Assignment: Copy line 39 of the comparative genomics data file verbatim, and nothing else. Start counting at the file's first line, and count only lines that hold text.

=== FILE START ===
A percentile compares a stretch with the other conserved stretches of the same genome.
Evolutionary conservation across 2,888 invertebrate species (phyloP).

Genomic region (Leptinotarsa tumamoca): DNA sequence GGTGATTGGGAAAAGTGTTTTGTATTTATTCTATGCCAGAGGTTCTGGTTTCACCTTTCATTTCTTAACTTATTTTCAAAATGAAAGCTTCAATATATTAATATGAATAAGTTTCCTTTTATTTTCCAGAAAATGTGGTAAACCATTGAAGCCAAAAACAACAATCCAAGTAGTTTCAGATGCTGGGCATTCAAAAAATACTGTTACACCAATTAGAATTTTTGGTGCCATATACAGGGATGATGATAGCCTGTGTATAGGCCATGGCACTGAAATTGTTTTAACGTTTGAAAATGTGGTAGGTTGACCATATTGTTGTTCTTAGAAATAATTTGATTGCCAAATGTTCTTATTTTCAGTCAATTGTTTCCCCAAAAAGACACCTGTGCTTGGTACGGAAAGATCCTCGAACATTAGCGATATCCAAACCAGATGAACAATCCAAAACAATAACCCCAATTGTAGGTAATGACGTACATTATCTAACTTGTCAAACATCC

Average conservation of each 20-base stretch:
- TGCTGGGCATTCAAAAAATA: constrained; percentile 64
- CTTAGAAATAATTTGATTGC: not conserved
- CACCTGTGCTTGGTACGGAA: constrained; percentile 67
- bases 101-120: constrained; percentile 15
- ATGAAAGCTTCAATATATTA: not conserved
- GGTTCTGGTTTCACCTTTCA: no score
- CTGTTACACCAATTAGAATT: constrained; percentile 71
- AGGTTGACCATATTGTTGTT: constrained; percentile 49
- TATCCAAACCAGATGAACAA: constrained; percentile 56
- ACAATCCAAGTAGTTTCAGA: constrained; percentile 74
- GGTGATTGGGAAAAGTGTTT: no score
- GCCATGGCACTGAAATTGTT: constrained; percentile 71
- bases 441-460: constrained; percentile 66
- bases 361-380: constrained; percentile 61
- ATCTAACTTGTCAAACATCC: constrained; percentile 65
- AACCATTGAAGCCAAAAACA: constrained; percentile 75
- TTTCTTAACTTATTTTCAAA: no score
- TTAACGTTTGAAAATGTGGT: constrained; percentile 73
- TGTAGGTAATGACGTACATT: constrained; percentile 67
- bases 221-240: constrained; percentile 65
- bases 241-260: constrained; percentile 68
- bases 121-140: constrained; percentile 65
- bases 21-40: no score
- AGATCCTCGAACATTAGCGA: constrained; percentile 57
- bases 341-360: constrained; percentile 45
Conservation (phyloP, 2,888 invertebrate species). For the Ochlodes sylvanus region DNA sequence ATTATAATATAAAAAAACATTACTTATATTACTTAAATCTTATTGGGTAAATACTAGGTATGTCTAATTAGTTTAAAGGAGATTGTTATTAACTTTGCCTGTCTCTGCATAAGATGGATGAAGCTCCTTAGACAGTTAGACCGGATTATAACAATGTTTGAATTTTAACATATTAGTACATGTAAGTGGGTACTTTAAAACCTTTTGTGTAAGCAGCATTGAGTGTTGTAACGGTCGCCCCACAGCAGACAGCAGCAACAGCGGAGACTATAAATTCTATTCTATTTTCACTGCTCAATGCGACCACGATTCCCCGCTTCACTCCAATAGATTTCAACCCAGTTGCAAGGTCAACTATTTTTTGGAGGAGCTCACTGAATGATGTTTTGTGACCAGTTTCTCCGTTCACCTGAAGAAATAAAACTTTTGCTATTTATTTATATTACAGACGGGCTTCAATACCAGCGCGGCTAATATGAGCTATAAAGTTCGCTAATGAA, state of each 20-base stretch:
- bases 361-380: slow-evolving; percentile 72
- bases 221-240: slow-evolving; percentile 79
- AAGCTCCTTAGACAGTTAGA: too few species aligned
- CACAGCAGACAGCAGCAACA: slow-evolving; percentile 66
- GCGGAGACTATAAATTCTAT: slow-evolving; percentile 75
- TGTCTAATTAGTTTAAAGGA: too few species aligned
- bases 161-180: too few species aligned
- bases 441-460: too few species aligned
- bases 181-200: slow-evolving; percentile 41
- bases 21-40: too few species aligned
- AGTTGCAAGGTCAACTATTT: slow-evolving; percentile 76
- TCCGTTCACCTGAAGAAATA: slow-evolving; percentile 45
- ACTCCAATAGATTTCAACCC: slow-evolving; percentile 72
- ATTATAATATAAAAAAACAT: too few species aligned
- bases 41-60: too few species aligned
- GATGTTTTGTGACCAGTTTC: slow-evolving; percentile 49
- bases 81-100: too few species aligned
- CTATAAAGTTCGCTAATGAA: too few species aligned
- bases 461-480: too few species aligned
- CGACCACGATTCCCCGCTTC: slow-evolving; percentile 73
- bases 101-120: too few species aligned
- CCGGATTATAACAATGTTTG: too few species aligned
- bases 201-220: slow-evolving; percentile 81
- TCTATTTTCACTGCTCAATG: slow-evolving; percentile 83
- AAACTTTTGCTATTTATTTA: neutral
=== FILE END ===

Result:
- bases 181-200: slow-evolving; percentile 41